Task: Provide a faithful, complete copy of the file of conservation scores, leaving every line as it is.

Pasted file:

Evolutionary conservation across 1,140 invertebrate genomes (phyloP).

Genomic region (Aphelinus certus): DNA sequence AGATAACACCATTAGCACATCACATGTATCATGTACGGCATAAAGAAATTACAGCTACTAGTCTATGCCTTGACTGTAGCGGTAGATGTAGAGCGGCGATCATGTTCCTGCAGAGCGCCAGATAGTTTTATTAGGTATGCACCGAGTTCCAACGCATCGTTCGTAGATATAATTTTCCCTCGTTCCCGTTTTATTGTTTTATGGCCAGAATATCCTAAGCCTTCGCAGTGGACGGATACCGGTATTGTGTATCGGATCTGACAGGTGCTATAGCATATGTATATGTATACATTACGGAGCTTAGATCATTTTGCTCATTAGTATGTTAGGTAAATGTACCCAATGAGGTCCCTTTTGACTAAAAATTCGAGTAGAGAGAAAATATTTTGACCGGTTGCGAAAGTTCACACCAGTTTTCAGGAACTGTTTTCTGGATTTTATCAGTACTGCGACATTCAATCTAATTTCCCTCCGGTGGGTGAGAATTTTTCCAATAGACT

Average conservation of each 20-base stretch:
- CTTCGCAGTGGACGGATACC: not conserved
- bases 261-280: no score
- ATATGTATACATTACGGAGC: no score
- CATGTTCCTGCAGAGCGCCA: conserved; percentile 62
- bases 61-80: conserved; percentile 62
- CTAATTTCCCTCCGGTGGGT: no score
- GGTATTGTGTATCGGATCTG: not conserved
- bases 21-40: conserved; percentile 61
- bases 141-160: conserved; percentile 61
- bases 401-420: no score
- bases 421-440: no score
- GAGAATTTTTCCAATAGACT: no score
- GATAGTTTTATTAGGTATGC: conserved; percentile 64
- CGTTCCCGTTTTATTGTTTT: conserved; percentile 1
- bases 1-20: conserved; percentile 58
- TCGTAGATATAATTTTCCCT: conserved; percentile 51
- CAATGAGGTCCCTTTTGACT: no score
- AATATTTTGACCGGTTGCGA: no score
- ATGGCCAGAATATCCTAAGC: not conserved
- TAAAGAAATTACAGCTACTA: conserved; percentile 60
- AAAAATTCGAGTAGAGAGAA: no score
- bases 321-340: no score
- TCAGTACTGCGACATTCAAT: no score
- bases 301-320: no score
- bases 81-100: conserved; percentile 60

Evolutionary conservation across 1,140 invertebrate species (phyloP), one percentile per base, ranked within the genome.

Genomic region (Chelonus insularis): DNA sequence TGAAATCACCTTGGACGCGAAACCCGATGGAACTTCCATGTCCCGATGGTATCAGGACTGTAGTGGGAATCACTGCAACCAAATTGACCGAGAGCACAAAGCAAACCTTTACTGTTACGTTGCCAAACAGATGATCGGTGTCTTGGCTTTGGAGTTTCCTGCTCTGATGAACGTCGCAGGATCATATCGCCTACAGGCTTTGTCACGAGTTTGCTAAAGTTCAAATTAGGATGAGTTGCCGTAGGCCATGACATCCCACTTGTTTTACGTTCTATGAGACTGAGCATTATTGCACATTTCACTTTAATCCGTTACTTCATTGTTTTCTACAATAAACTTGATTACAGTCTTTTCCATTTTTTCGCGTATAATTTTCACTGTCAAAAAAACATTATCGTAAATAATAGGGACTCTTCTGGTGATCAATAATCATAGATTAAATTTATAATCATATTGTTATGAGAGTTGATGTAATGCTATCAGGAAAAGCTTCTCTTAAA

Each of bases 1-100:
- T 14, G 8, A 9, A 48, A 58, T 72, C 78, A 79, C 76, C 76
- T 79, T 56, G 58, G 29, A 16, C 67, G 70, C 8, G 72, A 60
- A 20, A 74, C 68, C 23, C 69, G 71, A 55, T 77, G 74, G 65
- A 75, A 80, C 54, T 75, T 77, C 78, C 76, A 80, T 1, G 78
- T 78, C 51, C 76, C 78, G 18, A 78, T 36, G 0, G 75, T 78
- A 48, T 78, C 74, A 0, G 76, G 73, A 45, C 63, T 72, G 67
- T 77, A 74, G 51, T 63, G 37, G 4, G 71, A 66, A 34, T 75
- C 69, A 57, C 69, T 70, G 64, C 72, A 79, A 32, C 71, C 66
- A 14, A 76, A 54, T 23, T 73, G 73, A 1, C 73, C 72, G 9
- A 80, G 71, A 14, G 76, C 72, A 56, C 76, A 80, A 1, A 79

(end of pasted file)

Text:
Evolutionary conservation across 1,140 invertebrate genomes (phyloP).

Genomic region (Aphelinus certus): DNA sequence AGATAACACCATTAGCACATCACATGTATCATGTACGGCATAAAGAAATTACAGCTACTAGTCTATGCCTTGACTGTAGCGGTAGATGTAGAGCGGCGATCATGTTCCTGCAGAGCGCCAGATAGTTTTATTAGGTATGCACCGAGTTCCAACGCATCGTTCGTAGATATAATTTTCCCTCGTTCCCGTTTTATTGTTTTATGGCCAGAATATCCTAAGCCTTCGCAGTGGACGGATACCGGTATTGTGTATCGGATCTGACAGGTGCTATAGCATATGTATATGTATACATTACGGAGCTTAGATCATTTTGCTCATTAGTATGTTAGGTAAATGTACCCAATGAGGTCCCTTTTGACTAAAAATTCGAGTAGAGAGAAAATATTTTGACCGGTTGCGAAAGTTCACACCAGTTTTCAGGAACTGTTTTCTGGATTTTATCAGTACTGCGACATTCAATCTAATTTCCCTCCGGTGGGTGAGAATTTTTCCAATAGACT

Average conservation of each 20-base stretch:
- CTTCGCAGTGGACGGATACC: not conserved
- bases 261-280: no score
- ATATGTATACATTACGGAGC: no score
- CATGTTCCTGCAGAGCGCCA: conserved; percentile 62
- bases 61-80: conserved; percentile 62
- CTAATTTCCCTCCGGTGGGT: no score
- GGTATTGTGTATCGGATCTG: not conserved
- bases 21-40: conserved; percentile 61
- bases 141-160: conserved; percentile 61
- bases 401-420: no score
- bases 421-440: no score
- GAGAATTTTTCCAATAGACT: no score
- GATAGTTTTATTAGGTATGC: conserved; percentile 64
- CGTTCCCGTTTTATTGTTTT: conserved; percentile 1
- bases 1-20: conserved; percentile 58
- TCGTAGATATAATTTTCCCT: conserved; percentile 51
- CAATGAGGTCCCTTTTGACT: no score
- AATATTTTGACCGGTTGCGA: no score
- ATGGCCAGAATATCCTAAGC: not conserved
- TAAAGAAATTACAGCTACTA: conserved; percentile 60
- AAAAATTCGAGTAGAGAGAA: no score
- bases 321-340: no score
- TCAGTACTGCGACATTCAAT: no score
- bases 301-320: no score
- bases 81-100: conserved; percentile 60

Evolutionary conservation across 1,140 invertebrate species (phyloP), one percentile per base, ranked within the genome.

Genomic region (Chelonus insularis): DNA sequence TGAAATCACCTTGGACGCGAAACCCGATGGAACTTCCATGTCCCGATGGTATCAGGACTGTAGTGGGAATCACTGCAACCAAATTGACCGAGAGCACAAAGCAAACCTTTACTGTTACGTTGCCAAACAGATGATCGGTGTCTTGGCTTTGGAGTTTCCTGCTCTGATGAACGTCGCAGGATCATATCGCCTACAGGCTTTGTCACGAGTTTGCTAAAGTTCAAATTAGGATGAGTTGCCGTAGGCCATGACATCCCACTTGTTTTACGTTCTATGAGACTGAGCATTATTGCACATTTCACTTTAATCCGTTACTTCATTGTTTTCTACAATAAACTTGATTACAGTCTTTTCCATTTTTTCGCGTATAATTTTCACTGTCAAAAAAACATTATCGTAAATAATAGGGACTCTTCTGGTGATCAATAATCATAGATTAAATTTATAATCATATTGTTATGAGAGTTGATGTAATGCTATCAGGAAAAGCTTCTCTTAAA

Each of bases 1-100:
- T 14, G 8, A 9, A 48, A 58, T 72, C 78, A 79, C 76, C 76
- T 79, T 56, G 58, G 29, A 16, C 67, G 70, C 8, G 72, A 60
- A 20, A 74, C 68, C 23, C 69, G 71, A 55, T 77, G 74, G 65
- A 75, A 80, C 54, T 75, T 77, C 78, C 76, A 80, T 1, G 78
- T 78, C 51, C 76, C 78, G 18, A 78, T 36, G 0, G 75, T 78
- A 48, T 78, C 74, A 0, G 76, G 73, A 45, C 63, T 72, G 67
- T 77, A 74, G 51, T 63, G 37, G 4, G 71, A 66, A 34, T 75
- C 69, A 57, C 69, T 70, G 64, C 72, A 79, A 32, C 71, C 66
- A 14, A 76, A 54, T 23, T 73, G 73, A 1, C 73, C 72, G 9
- A 80, G 71, A 14, G 76, C 72, A 56, C 76, A 80, A 1, A 79